When the building housing the Bronze Horse Foundry was gutted by fire on December 12, 2012, John Free, Jr. moved his family-owned business to the Pawhuska Armory.
Seven months later, the Bronze Horse is ready to ship its first piece from the new location – a replica of renowned sculptor Kelly Haney’s "The Guardian."
According to Cindy Free, most castings take about six months without a mold and four months with a mold.
"We already had some of the pieces already thru the mold process," said Free. "Most of it was ready to cast before the fire."
Free explained a lot of their bigger molds were kept in a separate building which escaped fire damage.
The Armory appears to be working well for the Bronze Horse. Although it is very spacious, Free said they are evaluating the need to upgrade lighting in the main auditorium as well as solutions to reducing sound issues.
"The noise from grinding and pounding echoes throughout the large area," said Free. "Although our workers wear ear plugs, we are exploring various sound-proofing options."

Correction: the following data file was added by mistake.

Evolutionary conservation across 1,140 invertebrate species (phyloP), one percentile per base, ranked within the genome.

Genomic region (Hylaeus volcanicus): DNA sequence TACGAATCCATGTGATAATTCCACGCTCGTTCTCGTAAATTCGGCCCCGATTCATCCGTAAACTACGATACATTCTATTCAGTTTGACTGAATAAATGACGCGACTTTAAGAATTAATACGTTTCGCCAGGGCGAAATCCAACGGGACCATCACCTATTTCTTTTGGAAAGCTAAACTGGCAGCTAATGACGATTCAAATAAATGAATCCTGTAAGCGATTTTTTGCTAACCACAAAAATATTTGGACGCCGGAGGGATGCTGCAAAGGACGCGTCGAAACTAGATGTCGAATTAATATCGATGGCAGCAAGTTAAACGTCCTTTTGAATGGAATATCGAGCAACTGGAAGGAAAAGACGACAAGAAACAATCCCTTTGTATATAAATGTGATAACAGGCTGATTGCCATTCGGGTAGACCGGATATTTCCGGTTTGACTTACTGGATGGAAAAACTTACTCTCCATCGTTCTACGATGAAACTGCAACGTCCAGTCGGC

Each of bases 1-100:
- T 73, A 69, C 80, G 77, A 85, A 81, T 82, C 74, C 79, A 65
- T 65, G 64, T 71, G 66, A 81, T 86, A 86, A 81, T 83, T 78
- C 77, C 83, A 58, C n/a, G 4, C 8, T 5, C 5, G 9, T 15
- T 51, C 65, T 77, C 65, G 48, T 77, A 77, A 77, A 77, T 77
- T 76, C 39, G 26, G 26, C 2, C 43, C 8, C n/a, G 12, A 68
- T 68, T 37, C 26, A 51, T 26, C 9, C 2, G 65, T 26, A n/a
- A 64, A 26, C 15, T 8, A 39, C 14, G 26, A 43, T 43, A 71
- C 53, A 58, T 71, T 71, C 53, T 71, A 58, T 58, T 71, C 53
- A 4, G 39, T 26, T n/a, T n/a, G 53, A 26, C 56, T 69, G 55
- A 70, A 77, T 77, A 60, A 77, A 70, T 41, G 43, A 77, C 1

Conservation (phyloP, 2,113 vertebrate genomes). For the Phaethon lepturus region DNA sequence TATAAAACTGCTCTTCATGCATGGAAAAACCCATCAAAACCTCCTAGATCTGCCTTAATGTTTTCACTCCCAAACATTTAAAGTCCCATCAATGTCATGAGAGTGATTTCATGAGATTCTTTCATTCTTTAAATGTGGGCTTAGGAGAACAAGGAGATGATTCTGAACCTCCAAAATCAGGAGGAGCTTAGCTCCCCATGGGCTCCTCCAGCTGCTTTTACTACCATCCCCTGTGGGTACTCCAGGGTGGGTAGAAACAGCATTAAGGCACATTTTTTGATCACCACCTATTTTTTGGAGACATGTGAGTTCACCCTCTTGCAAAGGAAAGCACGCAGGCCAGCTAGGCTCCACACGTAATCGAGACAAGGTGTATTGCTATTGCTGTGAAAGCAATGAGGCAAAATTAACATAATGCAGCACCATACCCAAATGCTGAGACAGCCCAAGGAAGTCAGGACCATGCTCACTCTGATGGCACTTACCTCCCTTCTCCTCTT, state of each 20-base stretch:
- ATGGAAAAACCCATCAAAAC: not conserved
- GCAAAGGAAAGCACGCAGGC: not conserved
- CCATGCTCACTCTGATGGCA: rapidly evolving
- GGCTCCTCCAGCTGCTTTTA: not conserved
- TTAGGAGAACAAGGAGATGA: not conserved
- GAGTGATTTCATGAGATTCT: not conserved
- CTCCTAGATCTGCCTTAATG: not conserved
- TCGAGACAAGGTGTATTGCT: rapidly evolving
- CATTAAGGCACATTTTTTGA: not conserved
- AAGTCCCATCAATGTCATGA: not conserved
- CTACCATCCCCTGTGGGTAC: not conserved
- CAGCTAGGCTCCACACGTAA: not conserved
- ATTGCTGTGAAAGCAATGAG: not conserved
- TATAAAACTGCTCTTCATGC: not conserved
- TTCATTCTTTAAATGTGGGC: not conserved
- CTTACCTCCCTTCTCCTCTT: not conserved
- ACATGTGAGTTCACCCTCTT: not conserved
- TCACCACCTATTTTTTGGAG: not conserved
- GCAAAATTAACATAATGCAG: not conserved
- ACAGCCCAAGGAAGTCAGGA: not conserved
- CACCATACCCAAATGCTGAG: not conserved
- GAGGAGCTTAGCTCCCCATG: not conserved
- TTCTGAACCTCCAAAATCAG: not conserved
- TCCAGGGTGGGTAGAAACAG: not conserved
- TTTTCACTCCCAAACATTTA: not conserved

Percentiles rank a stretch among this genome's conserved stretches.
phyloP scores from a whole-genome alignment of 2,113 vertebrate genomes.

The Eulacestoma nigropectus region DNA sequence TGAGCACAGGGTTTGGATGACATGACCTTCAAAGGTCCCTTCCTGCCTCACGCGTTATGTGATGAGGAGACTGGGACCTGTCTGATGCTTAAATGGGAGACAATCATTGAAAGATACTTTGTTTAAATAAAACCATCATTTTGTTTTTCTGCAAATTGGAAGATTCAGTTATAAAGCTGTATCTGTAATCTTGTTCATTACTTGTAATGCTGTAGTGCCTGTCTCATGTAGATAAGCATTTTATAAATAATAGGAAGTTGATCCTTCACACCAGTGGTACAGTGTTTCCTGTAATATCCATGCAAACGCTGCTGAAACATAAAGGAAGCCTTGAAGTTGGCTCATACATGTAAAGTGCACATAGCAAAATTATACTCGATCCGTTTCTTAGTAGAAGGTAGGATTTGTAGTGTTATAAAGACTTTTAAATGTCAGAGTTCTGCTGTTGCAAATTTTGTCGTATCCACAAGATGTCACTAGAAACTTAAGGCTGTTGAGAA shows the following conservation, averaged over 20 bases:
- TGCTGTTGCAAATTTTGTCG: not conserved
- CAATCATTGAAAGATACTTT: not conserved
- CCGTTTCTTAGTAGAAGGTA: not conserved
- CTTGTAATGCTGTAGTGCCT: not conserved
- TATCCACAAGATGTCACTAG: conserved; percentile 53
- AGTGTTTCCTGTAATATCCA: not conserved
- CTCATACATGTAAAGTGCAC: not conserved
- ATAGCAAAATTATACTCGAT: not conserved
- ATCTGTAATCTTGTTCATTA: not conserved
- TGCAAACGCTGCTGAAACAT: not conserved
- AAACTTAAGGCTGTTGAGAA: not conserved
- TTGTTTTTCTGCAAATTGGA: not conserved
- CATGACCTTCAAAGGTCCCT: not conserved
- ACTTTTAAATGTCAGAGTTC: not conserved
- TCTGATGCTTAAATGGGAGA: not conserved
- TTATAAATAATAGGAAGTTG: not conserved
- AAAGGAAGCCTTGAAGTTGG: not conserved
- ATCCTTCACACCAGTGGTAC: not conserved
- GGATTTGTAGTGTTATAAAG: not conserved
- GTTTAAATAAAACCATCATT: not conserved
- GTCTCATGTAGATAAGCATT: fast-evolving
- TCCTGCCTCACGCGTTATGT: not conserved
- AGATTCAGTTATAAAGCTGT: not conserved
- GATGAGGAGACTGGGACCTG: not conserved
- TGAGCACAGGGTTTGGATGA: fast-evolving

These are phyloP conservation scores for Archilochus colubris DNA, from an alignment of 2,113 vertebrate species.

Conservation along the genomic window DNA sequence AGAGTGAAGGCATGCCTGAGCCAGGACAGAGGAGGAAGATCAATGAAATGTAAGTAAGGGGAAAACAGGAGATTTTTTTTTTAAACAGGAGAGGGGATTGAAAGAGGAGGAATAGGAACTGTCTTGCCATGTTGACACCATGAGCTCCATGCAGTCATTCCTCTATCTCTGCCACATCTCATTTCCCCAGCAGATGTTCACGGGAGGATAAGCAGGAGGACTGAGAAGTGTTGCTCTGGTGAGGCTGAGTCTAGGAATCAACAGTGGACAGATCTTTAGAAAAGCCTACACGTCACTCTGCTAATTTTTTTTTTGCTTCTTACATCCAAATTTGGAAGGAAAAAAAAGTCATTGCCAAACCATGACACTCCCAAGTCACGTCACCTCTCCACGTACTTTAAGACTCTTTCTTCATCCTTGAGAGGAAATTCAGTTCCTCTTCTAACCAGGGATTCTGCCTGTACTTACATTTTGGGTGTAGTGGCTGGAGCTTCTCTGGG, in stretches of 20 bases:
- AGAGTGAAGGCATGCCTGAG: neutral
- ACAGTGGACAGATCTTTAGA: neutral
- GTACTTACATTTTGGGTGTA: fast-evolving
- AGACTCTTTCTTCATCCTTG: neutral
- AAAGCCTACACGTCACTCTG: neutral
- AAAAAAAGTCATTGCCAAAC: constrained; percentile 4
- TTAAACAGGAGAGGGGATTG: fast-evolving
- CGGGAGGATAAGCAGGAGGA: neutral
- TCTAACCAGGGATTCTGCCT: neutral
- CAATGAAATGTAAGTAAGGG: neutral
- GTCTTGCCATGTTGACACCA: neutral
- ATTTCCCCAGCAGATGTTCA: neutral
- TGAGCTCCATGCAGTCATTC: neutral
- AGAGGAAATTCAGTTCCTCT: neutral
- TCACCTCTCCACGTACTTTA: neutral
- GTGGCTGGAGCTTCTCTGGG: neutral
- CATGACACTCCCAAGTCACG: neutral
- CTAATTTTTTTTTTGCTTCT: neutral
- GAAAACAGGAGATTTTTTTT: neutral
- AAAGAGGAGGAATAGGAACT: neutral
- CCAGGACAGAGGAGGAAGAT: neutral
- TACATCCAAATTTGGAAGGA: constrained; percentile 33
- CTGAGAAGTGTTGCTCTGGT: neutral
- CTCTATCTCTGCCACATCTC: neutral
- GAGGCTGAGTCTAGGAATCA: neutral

Two air conditioned rooms in the back of the building serve as an office and wax work area. Currently, there are no immediate plans to rebuild the Bronze Horse.
"Once we get back on track, will reevaluate rebuilding — very costly," Free said.
The Guardian sculpture adorns the top of the Oklahoma Capitol dome and was created by internationally-recognized artist and former Principle Chief of the Seminole Nation Enoch Kelly Haney.
The Bronze Horse’s commission is being shipped to Norman. It is one of several seven-foot replicas on display at various businesses and college campuses throughout the state. Kelly currently resides in Norman and works full-time as a sculptor.
For more information about The Guardian, visit www.kellyhaney.com or call 405-627-0122.